Ideal shelter, in a windy place, for all kinds of plants to flourish.

Sarah also risks her camera and tripod in the high wind, to take another picture of us two.

At the top of Hampsfell, October 2012.

And with evening coming on, too soon it’s time to begin the steep climb down to Grange. Pausing, though, for a few more sky pictures.

That was a perfect day…

For the two friends.

And if this walk had a soundtrack? Well the inevitable ‘Nimrod’ by Elgar always goes well with Northern hills. But also, and obviously ‘Northern Sky’ by Nick Drake, which we played on the way home.

‘If you would and you could, light up my northern sky.’

This walk is available as a cut and make mini-guide here.

Published by Ronnie

Writing about life, Liverpool and anything else that interests me. As well as working with others to make the world a fairer and kinder place: http://asenseofplace.com.

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  1. Lovely. What a great walk! But wasn’t it Edward VIII who abdicated? Edward VII was Victoria’s son, wasn’t he? The one who gave his name to the Edwardian era? The only reason I know this is because I happen to have a set of silverplated flatware (service for 12!) called Coronation that was specifically made by Oneida in the US in 1936 to celebrate the coronation of Edward VIII. It was amazingly popular here for several years, and has become very collectable as a result of its history and the fact that he abdicated to marry Wallis Simpson. The story of how I happened to acquire it at the tender age of 23 is rather comical (another time), but I got it for $75, which was an utter steal, and I have used it as my everyday silver for over 3 decades now, which just indicates how bloody old I am. ;)

    I love dry stone walls. We are lucky to have so many of them around here in southern Rhode Island, most of them very old (for America), going back to the 1700s & 1800s. One of my fave pix of one here was one I took on Block Island. It embodies the best things about this part of the world: coastline, farmland, boats, trees, cows and an old, long stone wall. If you ever visit here, we’ll take the ferry over & tour Block Island. xxoo

    1. You’re right Kathi! I’m almost proud to say you know more about the British Royal Family than I do! Getting the numbers wrong only shows me they’ve been squatting on British society for even longer than I’d thought.

      Nice dry stone wall on the link though, hadn’t realised they’d made it over to the U.S. with the pilgrims.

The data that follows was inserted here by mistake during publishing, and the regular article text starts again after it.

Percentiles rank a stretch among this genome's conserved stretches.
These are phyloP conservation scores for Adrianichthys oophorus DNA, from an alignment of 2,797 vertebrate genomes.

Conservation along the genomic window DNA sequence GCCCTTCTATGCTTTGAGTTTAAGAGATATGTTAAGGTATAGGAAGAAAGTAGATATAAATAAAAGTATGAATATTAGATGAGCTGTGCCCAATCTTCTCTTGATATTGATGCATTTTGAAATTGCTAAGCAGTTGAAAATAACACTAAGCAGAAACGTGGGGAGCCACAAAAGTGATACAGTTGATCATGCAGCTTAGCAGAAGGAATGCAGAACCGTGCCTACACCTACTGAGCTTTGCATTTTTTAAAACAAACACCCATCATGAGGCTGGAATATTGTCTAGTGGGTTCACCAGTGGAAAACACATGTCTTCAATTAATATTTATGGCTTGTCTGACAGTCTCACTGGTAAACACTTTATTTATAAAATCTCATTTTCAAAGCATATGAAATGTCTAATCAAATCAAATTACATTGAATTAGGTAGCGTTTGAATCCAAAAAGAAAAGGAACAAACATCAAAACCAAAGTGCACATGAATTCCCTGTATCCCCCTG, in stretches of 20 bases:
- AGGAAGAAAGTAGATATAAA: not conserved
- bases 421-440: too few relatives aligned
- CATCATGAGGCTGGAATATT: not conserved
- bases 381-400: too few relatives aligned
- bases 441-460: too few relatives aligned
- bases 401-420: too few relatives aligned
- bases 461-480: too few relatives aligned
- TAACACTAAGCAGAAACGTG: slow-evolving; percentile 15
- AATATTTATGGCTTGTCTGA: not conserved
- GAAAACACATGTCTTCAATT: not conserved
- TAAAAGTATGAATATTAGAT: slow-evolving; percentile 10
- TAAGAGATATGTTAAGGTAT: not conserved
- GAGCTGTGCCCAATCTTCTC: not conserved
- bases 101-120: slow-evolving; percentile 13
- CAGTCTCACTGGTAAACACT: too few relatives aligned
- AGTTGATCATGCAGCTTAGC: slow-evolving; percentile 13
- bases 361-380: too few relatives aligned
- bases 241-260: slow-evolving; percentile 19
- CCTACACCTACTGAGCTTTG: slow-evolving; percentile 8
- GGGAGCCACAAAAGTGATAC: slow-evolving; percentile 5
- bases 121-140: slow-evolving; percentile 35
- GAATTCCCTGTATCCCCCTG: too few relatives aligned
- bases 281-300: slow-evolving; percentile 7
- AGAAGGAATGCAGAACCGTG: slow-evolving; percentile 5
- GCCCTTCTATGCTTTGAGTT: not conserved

1. Listen, I only know because I bought the silverware. New way to keep up with the Royals. Altho they no doubt have nicer flatware. xo

  2. Another great walk Ronnie,
    It reminded me of a journey I made from Leeming Bar N.Yorks across the dales and into Lancashire. Watching how drystone walling varied so much from one county to another.

  3. Lovely. But I have to admit, I’m quite partial to shops full of tat. It’s not a good country walk unless I’ve come home with a very expensive bar of soap.

  4. Beautiful piece – the photographs are magical. The drystone walls are amazing – we don’t have any where I am. I don’t think even the British Postal Service would have had time to install post boxes for Edward VIII, but I could be wrong. I like the idea of the guide – at least those of us who are not in the UK can take a virtual walk in your footsteps.

    1. Yes, sorry about the miscountings of Edwards. But there’ve been so many of them! And the guide to this walk is coming very soon. Sarah’s got it ready now.

      Interesting too, that dry stone walls crossed to America in the 16th century, but not to Australia in the 19th. Less intensive agriculture, wrong sort of rocks?

  5. Should also say that we were later contacted by ‘Bucky Horton’ from the USA, who confirmed that my description of how Hortons are also applies precisely to all the American Hortons they know!

  6. Absolutely beautiful views. So glad you had a good day near my current home. You can almost see it in one of the views southwards across Morecambe Bay. My maternal ancestors, the Hadwins, came from this area – Cark and can be found in Cartmel Priory registers up to about 200 years ago. My great grandfather moved to Hoylake in about 1900 and later became the park keeper in West Kirby. His wife came from Great Orford Street off Mount Pleasant – one of the spots I like to show my students because it was an overcrowded slum area, just round the corner from the Assembly Rooms, where the well-off used to gather. It was their son who worked on “Hillbark”. Next time you are up here, give us a shout.